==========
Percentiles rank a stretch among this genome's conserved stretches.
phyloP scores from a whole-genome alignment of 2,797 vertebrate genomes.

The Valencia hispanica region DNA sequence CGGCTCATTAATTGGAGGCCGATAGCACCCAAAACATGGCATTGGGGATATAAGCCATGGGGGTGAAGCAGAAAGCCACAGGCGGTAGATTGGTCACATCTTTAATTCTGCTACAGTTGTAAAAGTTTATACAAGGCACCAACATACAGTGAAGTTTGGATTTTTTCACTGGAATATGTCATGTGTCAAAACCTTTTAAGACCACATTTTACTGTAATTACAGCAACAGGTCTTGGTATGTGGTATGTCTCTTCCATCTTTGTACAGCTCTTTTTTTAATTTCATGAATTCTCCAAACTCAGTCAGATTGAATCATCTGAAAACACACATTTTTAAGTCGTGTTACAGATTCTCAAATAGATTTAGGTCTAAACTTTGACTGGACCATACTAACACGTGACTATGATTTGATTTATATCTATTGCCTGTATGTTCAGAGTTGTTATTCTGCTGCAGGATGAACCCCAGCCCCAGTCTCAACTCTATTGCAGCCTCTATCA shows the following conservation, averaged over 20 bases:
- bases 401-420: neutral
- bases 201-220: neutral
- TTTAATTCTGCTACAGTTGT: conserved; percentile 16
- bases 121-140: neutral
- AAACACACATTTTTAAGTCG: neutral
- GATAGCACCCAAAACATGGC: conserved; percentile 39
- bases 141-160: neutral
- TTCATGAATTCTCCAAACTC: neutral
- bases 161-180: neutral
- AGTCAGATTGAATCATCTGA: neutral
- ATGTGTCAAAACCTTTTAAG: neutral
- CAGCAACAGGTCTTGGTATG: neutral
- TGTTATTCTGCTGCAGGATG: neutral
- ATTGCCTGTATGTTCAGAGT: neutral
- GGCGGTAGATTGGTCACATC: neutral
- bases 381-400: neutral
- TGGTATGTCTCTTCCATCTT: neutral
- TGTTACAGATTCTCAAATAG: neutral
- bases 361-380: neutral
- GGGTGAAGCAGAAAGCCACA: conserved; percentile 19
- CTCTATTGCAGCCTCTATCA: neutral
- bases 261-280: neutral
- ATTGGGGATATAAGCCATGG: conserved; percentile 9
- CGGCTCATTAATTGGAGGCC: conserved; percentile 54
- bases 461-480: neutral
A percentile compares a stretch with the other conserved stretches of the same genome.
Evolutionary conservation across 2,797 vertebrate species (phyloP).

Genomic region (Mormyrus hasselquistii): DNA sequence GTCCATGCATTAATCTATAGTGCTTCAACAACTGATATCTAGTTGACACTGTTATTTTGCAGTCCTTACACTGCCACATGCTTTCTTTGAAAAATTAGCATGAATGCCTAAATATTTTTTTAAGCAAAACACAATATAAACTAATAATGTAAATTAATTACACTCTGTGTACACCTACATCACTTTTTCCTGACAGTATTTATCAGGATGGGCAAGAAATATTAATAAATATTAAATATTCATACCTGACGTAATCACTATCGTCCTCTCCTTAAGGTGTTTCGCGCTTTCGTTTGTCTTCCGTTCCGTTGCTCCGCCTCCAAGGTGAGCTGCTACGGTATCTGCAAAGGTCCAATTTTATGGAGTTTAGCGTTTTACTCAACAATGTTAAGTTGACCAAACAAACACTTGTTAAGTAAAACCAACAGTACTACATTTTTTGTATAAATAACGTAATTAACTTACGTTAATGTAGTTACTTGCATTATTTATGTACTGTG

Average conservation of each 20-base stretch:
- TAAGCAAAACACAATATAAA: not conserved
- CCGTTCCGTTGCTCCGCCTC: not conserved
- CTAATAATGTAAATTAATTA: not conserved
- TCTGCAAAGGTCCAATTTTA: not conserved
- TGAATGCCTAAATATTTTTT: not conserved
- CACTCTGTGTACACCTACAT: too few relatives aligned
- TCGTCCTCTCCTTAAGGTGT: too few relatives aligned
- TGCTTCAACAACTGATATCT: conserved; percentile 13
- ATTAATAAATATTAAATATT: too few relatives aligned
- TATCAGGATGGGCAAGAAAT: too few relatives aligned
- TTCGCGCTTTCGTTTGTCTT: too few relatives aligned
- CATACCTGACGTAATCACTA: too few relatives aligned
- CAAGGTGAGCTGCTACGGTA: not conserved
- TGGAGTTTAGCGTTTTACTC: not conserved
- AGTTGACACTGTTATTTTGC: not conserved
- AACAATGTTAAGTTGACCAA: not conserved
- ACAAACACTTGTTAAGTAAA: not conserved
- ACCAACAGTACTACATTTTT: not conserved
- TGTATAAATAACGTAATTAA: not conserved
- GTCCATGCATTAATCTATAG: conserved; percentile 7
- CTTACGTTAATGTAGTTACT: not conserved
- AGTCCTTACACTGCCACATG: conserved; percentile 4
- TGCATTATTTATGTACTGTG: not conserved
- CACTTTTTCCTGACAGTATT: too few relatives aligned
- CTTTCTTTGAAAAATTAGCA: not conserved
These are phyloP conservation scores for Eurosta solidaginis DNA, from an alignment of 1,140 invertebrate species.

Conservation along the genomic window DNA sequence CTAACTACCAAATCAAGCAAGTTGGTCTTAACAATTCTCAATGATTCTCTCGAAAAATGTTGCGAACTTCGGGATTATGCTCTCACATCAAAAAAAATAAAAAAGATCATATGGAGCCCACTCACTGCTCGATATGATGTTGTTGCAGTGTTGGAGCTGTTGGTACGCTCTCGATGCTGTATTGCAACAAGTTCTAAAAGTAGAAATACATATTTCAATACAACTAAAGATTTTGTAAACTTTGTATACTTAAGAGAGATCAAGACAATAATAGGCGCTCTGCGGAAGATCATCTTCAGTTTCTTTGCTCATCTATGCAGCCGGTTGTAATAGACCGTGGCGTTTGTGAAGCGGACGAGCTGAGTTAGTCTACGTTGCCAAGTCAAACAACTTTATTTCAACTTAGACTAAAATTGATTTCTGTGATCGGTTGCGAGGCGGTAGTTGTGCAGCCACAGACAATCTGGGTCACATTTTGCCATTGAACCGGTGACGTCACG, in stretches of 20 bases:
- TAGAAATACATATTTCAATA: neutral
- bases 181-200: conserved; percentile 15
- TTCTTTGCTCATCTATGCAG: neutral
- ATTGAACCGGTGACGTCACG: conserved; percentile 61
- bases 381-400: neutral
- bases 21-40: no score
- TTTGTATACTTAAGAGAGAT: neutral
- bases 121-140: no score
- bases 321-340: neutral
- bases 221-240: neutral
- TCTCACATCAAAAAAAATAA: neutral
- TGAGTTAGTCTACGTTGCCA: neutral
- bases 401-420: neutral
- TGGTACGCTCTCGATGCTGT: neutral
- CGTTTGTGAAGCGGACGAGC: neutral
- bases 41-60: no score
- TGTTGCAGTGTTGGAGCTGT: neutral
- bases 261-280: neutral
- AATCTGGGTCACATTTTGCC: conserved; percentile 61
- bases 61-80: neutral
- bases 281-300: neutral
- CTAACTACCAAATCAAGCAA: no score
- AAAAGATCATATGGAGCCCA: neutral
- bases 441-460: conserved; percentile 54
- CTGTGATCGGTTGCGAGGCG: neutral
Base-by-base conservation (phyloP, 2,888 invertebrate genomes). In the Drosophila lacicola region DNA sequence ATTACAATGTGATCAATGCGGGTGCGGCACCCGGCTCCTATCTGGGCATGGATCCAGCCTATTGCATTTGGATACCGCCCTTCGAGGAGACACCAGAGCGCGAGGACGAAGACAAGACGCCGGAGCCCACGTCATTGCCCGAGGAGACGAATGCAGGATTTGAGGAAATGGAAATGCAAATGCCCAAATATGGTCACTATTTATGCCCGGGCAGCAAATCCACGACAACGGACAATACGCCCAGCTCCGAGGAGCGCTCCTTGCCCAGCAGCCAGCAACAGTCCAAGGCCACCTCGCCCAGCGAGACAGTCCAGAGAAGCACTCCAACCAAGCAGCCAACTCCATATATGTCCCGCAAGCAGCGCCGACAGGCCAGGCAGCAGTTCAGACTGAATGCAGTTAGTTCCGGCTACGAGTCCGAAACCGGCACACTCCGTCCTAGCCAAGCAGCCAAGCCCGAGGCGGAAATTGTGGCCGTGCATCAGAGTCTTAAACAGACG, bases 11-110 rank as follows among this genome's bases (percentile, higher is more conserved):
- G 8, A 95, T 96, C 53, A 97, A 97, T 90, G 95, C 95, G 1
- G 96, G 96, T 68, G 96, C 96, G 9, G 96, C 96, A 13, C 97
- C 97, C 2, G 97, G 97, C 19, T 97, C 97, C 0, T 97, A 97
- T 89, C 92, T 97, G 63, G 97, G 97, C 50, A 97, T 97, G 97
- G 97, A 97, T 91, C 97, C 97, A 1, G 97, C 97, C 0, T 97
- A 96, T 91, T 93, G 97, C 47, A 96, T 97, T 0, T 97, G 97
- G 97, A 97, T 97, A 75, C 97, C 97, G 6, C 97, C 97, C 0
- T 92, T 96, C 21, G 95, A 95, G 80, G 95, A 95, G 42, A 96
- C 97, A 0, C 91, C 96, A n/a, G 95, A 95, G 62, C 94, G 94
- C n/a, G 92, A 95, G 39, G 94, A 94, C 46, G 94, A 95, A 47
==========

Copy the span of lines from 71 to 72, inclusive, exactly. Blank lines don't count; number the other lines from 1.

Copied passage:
- TGAGTTAGTCTACGTTGCCA: neutral
- bases 401-420: neutral